Ten years after the Family Counseling Association joined the United Appeal, the old Mercy Home changed its name and program service area in the first of a series of actions that were to result in a merger between the two agencies.
Gateway was established as the Mercy Home by a group of 12 women in 1891 and was governed exclusively by women for more than half of its existence.
The Mercy Home changed its name to Gateway on April 30, 1968.
In response to the changing needs and services in the community, Gateway changed to a residential treatment program July 1973, and was converted from an agency serving small children to one for teenagers, ages 12 to 18, of both sexes. Several local agencies were providing the other services Mercy Home had initiated, but there was no service for teenagers who could not live at home for emotional, behavioral or other reasons. It was this important gap in social service delivery that the renamed Gateway stepped in to fill.
The United Appeal remained the principle source of funding for Gateway until 1975. In 1974, newly appropriated federal funds for social services were granted to the states under a program known as Title XX. The Title XX appropriation for Alabama in 1975 was $42.2 million, and the state agency mandated by law to administer the funds was the Alabama Department of Pensions and Security. In 1975, Gateway was selected by DPS as the recipient of a half million dollar grant for the state’s Title XX appropriation. This additional money enabled Gateway to increase its services, residential facilities and staff substantially.
By 1972, Gateway and Family Counseling had recognized the need for a cooperative effort between the two agencies, since the problems of families and the problems of children were usually indelibly intertwined. After a four (4) year working alliance, the Board of Directors of Gateway and the Family Counseling Association voted to merge in April 1977. The Merger was accomplished under the new name Family and Child Services, and the united board of the new agency held its first meeting on April 19, 1977. The merger represented a giant step towards the improvement of services and increased cooperation between agencies. Its broad goal was to understand and use the influence of family relationships in the development and adjustment of all family members through advocacy, increased capacity, provision for a continuum of service in all phases of family life, increased direct services, and a broadly based future planning effort.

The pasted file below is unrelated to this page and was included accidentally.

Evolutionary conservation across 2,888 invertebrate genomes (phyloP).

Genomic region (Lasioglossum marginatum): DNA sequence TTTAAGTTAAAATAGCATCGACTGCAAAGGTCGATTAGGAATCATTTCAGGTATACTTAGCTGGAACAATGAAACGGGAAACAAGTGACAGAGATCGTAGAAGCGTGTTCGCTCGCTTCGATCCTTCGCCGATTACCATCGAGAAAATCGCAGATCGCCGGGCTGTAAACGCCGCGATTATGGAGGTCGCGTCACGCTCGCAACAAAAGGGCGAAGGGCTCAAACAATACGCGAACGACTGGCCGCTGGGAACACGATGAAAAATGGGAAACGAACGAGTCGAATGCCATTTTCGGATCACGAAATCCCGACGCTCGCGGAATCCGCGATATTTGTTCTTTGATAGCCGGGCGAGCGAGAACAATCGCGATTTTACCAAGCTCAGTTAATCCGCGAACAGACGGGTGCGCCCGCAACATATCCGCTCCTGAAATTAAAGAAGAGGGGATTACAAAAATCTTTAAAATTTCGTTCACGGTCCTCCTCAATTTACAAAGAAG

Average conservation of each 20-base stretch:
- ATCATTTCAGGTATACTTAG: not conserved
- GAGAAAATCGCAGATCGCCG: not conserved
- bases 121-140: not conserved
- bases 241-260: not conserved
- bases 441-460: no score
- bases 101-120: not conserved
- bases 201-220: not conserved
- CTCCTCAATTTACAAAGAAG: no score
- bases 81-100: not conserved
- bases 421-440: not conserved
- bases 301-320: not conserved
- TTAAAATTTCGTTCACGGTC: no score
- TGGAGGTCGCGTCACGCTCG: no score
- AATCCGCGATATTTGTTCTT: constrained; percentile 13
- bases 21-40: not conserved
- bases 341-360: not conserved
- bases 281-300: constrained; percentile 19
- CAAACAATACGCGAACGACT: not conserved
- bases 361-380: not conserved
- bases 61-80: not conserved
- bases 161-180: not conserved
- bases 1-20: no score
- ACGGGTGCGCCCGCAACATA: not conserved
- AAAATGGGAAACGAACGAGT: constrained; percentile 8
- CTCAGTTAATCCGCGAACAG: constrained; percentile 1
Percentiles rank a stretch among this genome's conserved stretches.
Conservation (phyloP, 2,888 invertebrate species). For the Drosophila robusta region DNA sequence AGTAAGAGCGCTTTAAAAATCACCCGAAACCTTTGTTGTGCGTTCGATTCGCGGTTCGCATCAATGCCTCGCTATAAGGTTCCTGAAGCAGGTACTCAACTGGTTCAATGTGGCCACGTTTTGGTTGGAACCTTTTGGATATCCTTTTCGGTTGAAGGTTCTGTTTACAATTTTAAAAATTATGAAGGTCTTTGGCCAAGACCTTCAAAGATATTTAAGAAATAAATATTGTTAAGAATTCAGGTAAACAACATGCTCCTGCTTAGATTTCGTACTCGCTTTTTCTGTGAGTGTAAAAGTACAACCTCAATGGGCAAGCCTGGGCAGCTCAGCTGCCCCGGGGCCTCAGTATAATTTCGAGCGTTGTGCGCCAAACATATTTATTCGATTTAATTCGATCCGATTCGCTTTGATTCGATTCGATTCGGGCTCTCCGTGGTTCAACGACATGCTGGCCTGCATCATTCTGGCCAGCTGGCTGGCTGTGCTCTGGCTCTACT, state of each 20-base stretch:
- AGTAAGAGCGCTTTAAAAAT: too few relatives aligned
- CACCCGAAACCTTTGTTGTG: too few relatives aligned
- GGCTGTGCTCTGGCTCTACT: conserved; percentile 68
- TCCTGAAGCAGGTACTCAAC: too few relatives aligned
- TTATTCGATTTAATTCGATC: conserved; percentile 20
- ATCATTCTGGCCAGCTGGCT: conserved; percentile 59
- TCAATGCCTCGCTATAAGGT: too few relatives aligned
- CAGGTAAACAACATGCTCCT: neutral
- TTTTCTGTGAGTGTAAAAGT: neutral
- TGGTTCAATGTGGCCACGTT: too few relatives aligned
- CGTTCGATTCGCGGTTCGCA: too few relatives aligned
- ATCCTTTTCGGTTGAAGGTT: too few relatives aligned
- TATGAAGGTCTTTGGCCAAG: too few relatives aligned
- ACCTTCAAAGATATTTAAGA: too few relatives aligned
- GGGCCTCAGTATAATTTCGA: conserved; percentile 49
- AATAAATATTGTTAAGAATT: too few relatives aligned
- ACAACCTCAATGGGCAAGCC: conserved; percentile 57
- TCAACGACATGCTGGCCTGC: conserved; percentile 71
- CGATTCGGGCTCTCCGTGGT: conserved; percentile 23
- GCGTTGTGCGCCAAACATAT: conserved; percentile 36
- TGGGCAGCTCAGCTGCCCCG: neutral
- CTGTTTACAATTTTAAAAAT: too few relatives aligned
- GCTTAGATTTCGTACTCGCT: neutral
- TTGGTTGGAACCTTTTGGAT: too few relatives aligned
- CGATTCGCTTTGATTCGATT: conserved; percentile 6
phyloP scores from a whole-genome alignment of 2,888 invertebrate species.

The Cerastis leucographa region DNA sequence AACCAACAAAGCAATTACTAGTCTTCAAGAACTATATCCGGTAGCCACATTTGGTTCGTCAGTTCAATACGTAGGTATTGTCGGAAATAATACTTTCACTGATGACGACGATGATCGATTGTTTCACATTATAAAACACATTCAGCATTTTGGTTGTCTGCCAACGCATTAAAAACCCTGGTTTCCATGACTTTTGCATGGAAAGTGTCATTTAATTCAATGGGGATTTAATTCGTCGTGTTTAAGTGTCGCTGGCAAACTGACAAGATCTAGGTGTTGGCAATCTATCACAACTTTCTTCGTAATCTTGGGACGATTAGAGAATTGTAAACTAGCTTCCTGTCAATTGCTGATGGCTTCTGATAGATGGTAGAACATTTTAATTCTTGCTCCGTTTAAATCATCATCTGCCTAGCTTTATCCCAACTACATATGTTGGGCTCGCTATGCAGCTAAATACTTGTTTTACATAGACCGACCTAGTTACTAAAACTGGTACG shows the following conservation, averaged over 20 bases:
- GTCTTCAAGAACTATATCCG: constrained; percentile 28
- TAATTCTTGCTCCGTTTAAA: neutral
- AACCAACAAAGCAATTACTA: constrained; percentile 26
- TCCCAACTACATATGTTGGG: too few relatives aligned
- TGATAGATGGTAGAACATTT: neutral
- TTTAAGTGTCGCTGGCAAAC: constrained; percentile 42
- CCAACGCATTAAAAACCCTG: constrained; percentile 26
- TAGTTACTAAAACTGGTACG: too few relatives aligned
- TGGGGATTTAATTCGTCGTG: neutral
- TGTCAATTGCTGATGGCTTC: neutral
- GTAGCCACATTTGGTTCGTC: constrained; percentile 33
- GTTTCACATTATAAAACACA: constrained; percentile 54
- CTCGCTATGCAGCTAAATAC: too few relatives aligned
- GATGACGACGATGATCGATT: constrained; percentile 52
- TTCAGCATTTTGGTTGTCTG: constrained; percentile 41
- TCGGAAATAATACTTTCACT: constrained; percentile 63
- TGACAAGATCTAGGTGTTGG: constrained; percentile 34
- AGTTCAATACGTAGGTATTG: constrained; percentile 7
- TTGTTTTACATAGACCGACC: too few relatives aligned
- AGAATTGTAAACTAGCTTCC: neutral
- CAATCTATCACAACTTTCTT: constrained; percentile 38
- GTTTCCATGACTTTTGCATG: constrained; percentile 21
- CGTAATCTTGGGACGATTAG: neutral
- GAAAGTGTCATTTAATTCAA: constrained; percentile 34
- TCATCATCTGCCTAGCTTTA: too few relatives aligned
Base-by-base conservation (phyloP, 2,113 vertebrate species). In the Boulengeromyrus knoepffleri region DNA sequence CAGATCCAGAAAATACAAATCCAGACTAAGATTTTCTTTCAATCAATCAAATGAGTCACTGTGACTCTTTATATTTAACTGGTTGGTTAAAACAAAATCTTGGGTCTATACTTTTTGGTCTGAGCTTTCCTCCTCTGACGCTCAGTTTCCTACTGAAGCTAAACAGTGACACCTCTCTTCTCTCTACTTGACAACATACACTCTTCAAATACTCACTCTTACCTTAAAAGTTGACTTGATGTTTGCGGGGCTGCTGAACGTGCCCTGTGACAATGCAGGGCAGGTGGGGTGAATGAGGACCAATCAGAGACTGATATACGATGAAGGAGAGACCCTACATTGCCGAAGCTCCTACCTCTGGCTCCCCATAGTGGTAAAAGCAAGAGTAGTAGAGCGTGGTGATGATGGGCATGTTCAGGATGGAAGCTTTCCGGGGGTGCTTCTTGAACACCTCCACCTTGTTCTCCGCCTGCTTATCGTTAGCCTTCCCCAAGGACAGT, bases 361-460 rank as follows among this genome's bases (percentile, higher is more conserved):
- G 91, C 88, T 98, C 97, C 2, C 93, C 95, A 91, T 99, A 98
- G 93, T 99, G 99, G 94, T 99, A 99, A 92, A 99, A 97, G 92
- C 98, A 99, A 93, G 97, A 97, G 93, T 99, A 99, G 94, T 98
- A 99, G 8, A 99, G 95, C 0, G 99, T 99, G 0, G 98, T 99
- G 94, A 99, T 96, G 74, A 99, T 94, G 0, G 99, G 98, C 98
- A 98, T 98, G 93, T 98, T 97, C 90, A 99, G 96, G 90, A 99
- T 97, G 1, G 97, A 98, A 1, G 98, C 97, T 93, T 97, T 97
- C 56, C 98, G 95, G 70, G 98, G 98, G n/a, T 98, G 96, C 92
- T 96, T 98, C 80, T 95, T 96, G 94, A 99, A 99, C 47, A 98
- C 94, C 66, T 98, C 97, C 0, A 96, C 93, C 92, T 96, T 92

Since January 1999, the agency has been operating as Gateway once again, linking all of its programs under that one name while maintaining a link to the agency’s rich history.
By 2002, Gateway had developed a number of programs to provide services to families and individuals in the greater Birmingham community and had outgrown its existing space. This building on 20th Street South was purchased in order to provide mental health counseling, violence intervention, and consumer credit counseling to clients in a centralized location. This building also houses the agency’s administrative functions and the offices of several other programs.
Mary Edna Porter (1924 – 2000) – Mary Edna Porter served as Executive Director of Gateway for nineteen years, but her service to this community extends much further than Gateway. She served as President of the Alabama Residential Child Care Association, the Council of United Way Executive Directors, and the Board of Big Brothers/Big Sisters. She also served on the boards of the Jefferson County Department of Human Resources and Glenwood Mental Health. She was Acting Director of Birmingham AIDS Outreach, a Senior Fellow for the Child Welfare League of America, and Program Management Consultant for the James Rushton I Foundation.